Being able to promote accountability and encourage it starts with the owner or manager and leadership. Pointing your staff in the right direction and “rewarding good behavior rather than punishing bad behavior” is a step in the right direction.
Understanding what motivates your team and everyone as an individual can help inspire them to want to work harder or to be proactive. When employees feel appreciated and understood they tend to work harder and better for the company. If there are teams working together on a project, can you identify each of their strengths and assign them tasks relative to these strengths so you know they are more willing and capable to get the job done. Clearly defining individual roles and responsibilities
Establishing clear goals and communicating expectations can help drive accountability. Without numbers, timelines or milestones, there can be confusion and lack of sense of urgency to complete projects. Setting healthy expectations and relaying effective communication on the expectations of a project can help make employees proactive instead of reactive.
With the closing words of Jaime Staley, here is why developing a culture that nurtures accountability is important. “Accountability is so important. It can also be very tricky. So you wanna tread lightly and have good discussions and communication. If you can get accountability to be a core part of your culture, I think the success is gonna come a lot more easily than if you have a lot of team members who aren’t as accountable. So I definitely highly recommend trying to encourage as much accountability. It will be great for you, it’ll be great for your team… it’s just something that really can benefit the organization as a whole.”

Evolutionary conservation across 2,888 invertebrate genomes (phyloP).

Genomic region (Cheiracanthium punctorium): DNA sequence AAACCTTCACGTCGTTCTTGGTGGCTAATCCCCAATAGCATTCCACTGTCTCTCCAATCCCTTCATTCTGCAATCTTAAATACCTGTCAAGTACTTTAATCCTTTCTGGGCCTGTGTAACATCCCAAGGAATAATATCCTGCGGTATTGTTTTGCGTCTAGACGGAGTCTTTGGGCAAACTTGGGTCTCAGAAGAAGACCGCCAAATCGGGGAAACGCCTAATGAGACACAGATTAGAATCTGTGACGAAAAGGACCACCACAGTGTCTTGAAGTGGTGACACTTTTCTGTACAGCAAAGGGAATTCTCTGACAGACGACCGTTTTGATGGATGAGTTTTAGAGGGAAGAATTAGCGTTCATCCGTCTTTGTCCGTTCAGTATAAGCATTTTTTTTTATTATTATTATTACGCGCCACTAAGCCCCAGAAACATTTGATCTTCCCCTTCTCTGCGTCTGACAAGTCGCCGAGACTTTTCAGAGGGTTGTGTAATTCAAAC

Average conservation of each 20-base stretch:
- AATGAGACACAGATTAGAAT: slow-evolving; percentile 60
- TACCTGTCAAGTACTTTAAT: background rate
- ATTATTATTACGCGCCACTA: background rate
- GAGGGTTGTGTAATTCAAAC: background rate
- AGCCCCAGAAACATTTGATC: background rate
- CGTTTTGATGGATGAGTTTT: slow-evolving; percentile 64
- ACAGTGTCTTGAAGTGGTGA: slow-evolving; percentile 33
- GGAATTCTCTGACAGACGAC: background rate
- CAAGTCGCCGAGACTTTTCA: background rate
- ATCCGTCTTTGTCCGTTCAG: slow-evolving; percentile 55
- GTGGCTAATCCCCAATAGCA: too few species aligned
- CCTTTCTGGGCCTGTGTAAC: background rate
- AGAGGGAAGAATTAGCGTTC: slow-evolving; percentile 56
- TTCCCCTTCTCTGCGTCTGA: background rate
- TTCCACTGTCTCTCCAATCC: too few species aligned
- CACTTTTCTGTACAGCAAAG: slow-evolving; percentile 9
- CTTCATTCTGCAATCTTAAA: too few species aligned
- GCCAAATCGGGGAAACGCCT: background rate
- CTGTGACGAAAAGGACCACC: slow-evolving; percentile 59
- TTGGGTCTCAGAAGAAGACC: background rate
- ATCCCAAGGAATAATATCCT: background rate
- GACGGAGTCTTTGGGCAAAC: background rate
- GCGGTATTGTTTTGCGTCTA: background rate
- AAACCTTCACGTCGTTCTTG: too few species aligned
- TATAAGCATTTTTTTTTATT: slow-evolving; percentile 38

Links Mentioned In This Episode
- The Oz Principle: Getting Results Through Individual and Organizational Accountability by Roger Connors, Tom Smith, Craig Hickman, Wayne Shepherd
- Extreme Ownership: How US Navy SEALs Lead and Win by Jocko Willink and Leif Babin